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With a population of two million residents, King County grows more diverse every year. Since 2000, the county has grown by more than two hundred twenty thousand residents, with most of the increase attributable to people of color. Only half of that growth is from births. Most of the rest is from immigrants and refugees- from all parts of Asia, Latin America, Eastern Europe and Africa. Foreign-born residents, including immigrants and refugees, face particular challenges upon arrival in the United States.

One quarter of King County residents speak a language other than English at home, and close to half of them report that no one in their households speak English well or at all. In total, King County residents speak over one hundred twenty different languages, or over one hundred seventy languages including dialects spoken.  

In light of this, the King County Council and King County Executive formed the King County Immigrant and Refugee Task Force. The Task Force is charged with making recommendations on the creation of a King County Immigrant and Refugee Commission, including, but not limited to, recommendations on the commission’s membership, mission and scope of duties (see Ordinance 18085).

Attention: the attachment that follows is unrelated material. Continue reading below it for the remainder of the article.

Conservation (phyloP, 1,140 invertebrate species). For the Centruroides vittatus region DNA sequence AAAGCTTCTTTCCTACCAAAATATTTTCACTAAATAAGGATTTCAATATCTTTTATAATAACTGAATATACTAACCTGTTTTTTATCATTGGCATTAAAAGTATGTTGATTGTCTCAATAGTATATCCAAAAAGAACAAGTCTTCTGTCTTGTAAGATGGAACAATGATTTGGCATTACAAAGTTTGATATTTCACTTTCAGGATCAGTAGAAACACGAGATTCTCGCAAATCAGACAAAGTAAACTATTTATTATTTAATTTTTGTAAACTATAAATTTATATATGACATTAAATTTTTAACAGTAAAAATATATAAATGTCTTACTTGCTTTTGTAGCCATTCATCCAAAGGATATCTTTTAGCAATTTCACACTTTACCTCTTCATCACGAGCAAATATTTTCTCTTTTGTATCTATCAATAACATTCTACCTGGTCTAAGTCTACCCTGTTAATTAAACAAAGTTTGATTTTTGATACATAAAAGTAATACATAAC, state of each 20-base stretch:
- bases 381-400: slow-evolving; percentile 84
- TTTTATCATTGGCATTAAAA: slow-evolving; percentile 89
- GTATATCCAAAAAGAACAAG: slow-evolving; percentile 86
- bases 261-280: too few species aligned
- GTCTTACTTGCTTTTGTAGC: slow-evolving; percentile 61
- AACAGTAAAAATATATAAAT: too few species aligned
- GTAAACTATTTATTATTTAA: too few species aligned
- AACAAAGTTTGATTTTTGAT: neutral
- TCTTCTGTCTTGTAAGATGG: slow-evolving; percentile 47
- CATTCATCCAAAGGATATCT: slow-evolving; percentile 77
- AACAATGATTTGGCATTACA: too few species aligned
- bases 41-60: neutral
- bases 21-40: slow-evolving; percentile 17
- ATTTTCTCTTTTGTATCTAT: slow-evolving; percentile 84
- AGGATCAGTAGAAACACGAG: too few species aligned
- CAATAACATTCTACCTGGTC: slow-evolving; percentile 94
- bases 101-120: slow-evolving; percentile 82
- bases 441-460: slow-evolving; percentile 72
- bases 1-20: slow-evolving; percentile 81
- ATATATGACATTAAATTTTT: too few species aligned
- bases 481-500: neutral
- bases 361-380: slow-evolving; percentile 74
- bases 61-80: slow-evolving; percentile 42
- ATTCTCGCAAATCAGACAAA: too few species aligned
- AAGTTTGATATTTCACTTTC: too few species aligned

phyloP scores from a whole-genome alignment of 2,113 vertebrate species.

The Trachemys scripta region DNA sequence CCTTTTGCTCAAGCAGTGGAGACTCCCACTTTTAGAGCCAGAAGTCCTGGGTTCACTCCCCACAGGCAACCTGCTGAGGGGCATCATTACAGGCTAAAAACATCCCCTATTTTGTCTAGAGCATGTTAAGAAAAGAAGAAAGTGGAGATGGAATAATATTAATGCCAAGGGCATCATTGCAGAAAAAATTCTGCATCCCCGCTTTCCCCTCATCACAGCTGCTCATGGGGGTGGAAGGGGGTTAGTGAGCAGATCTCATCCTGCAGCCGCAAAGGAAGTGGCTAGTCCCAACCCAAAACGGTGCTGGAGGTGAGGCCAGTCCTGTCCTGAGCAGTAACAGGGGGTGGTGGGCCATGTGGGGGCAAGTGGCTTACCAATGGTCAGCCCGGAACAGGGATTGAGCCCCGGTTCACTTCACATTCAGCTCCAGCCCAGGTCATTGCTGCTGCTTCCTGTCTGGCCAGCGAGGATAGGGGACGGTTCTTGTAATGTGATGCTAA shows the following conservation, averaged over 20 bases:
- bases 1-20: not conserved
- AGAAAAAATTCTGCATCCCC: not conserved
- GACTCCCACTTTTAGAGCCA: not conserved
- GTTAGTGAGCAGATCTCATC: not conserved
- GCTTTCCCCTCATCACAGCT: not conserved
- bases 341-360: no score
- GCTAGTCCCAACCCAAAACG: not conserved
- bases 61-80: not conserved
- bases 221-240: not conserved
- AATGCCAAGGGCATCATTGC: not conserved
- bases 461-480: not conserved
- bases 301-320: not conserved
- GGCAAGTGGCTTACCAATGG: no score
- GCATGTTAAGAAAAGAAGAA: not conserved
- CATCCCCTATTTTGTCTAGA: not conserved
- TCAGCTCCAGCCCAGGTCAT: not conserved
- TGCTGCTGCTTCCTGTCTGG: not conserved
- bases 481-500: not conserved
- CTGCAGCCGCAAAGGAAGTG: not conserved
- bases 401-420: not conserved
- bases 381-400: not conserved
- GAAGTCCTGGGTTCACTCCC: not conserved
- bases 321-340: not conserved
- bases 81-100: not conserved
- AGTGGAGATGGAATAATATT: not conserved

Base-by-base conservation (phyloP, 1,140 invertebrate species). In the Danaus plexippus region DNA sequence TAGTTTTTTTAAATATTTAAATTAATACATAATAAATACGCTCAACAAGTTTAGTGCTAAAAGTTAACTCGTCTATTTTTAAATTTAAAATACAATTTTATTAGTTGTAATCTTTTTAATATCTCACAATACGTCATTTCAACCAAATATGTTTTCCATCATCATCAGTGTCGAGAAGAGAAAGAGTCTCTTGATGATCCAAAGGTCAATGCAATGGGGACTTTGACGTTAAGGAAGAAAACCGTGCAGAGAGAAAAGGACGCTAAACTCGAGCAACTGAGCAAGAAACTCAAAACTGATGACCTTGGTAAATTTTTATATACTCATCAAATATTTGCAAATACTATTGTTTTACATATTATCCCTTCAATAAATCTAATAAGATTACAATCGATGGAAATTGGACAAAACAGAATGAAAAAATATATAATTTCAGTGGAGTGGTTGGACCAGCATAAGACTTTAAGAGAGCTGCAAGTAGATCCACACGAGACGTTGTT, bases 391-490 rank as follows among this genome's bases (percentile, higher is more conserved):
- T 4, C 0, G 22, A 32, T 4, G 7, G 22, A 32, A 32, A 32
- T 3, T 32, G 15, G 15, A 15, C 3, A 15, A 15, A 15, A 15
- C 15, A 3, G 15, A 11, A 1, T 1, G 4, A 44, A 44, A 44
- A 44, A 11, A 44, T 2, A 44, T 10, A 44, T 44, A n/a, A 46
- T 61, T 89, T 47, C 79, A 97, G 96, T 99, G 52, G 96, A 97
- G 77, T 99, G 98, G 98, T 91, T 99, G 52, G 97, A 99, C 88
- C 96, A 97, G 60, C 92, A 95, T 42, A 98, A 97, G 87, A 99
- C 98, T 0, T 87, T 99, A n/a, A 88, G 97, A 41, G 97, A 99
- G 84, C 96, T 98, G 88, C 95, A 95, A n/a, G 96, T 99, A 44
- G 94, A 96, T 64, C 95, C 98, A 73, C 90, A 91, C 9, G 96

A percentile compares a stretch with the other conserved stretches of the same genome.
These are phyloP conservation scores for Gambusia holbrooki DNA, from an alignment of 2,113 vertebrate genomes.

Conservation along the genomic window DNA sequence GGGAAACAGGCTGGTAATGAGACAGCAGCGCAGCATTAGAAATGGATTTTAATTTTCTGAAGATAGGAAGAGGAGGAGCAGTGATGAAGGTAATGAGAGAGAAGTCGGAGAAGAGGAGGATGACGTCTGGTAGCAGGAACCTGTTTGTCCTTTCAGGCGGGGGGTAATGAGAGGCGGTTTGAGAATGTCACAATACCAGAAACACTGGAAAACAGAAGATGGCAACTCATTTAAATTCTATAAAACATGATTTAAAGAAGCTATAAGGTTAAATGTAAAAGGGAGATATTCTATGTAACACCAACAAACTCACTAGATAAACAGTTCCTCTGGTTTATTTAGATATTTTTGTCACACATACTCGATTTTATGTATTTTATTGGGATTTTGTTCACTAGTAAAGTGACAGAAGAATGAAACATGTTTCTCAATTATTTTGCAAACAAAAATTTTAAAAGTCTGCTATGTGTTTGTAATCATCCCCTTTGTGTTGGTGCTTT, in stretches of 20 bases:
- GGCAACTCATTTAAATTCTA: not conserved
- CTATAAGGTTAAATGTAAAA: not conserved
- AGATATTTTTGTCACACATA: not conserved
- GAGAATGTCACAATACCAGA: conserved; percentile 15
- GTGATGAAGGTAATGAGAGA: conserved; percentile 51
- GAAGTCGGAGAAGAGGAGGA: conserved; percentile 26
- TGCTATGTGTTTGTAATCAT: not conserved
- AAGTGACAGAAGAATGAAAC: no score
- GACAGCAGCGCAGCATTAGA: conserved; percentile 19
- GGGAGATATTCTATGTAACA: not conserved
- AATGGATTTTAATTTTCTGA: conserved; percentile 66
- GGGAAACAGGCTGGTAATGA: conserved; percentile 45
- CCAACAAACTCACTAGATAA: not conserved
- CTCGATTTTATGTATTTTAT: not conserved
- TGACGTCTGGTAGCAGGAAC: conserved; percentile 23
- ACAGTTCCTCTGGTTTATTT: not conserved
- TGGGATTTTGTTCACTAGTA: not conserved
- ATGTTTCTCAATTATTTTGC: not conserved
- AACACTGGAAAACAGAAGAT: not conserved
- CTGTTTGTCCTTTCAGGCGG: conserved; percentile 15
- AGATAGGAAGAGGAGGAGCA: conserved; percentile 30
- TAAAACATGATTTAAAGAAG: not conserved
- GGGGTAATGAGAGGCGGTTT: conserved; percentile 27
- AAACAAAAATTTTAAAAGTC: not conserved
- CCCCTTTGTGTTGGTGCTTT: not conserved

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The final report is now available. 

Download the Report


Meet the Task Force members.

Meeting Agenda & Minutes

October 1, 2015: agenda and meeting materials 
November 19, 2015: 
agenda and meeting materials
February 22, 2016: 
meeting minutes
April 25, 2016: 

Resource Materials

Ordinance 18085, establishing the Task Force (PDF)
Ordinance 16948, regarding equity and social justice (PDF)
Progress Report, January 2016

A permanent Immigrant and Refugee Commission

The new King County Immigrant and Refugee Commission – which will act as a hub for immigrant and refugee services and align efforts by governments and nonprofits – will be staffed and operational by mid 2017. The County Council approved funding for the permanent commission in the 2017-2018 budget that was proposed by Executive Constantine. A task force of community leaders recommended creating the permanent commission in a July 2016 report.